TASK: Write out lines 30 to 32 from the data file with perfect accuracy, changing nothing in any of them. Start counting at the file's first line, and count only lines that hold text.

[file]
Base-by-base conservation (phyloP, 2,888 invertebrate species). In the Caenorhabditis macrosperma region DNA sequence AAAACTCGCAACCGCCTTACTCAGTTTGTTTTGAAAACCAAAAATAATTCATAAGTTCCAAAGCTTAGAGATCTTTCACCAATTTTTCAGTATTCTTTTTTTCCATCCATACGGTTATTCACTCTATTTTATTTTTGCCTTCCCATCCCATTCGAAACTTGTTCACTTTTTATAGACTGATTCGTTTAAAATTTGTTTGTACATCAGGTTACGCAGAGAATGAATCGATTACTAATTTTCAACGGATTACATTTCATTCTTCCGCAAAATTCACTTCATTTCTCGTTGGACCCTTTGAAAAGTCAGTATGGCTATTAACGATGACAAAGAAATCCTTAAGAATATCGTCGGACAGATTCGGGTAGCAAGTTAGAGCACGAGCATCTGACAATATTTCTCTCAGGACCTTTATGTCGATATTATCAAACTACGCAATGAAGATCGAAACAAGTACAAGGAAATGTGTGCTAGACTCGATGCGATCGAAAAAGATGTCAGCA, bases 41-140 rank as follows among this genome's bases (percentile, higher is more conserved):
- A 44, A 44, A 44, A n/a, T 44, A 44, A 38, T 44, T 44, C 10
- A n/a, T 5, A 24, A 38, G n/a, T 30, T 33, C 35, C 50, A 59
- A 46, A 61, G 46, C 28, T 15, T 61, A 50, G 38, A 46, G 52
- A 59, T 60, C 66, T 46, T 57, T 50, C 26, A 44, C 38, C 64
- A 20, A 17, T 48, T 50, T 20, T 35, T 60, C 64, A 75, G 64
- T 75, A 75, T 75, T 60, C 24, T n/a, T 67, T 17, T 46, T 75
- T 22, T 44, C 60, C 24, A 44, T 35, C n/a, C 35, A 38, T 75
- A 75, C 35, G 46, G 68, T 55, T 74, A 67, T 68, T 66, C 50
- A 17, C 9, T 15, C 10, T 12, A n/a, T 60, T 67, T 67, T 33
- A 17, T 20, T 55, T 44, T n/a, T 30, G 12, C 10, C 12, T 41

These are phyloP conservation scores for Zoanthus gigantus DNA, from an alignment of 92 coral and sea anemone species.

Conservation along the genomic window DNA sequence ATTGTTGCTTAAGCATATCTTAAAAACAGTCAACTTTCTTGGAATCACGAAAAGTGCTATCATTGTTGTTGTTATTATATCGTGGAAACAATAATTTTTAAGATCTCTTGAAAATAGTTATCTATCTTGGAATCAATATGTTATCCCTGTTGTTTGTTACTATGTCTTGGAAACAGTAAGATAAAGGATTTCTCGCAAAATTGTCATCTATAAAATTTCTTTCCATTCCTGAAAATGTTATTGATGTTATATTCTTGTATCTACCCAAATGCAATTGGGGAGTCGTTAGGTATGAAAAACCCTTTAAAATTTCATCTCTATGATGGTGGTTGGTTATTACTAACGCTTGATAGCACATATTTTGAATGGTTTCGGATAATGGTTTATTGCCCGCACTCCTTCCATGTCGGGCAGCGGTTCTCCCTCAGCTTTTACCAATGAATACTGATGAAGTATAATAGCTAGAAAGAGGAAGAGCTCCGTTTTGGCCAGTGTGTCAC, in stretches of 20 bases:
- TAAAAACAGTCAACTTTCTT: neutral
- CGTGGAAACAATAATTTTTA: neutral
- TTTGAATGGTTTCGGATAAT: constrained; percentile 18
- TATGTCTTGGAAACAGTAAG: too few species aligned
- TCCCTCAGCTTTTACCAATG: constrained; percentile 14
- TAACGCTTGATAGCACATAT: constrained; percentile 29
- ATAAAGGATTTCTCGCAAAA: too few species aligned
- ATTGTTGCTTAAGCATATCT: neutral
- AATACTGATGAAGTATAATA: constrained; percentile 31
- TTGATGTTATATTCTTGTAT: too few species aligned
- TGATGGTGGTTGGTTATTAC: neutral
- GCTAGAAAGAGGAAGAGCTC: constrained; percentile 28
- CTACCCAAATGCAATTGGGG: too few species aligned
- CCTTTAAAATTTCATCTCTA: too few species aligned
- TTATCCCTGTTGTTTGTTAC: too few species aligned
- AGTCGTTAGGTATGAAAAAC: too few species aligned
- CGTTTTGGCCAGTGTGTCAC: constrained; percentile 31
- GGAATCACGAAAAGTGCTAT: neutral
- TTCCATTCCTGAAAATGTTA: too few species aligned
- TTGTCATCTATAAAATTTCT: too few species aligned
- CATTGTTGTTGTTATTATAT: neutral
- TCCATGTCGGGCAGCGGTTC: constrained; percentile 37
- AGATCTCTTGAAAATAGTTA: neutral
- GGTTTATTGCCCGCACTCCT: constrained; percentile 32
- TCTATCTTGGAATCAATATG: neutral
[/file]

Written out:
- CGTTTTGGCCAGTGTGTCAC: constrained; percentile 31
- GGAATCACGAAAAGTGCTAT: neutral
- TTCCATTCCTGAAAATGTTA: too few species aligned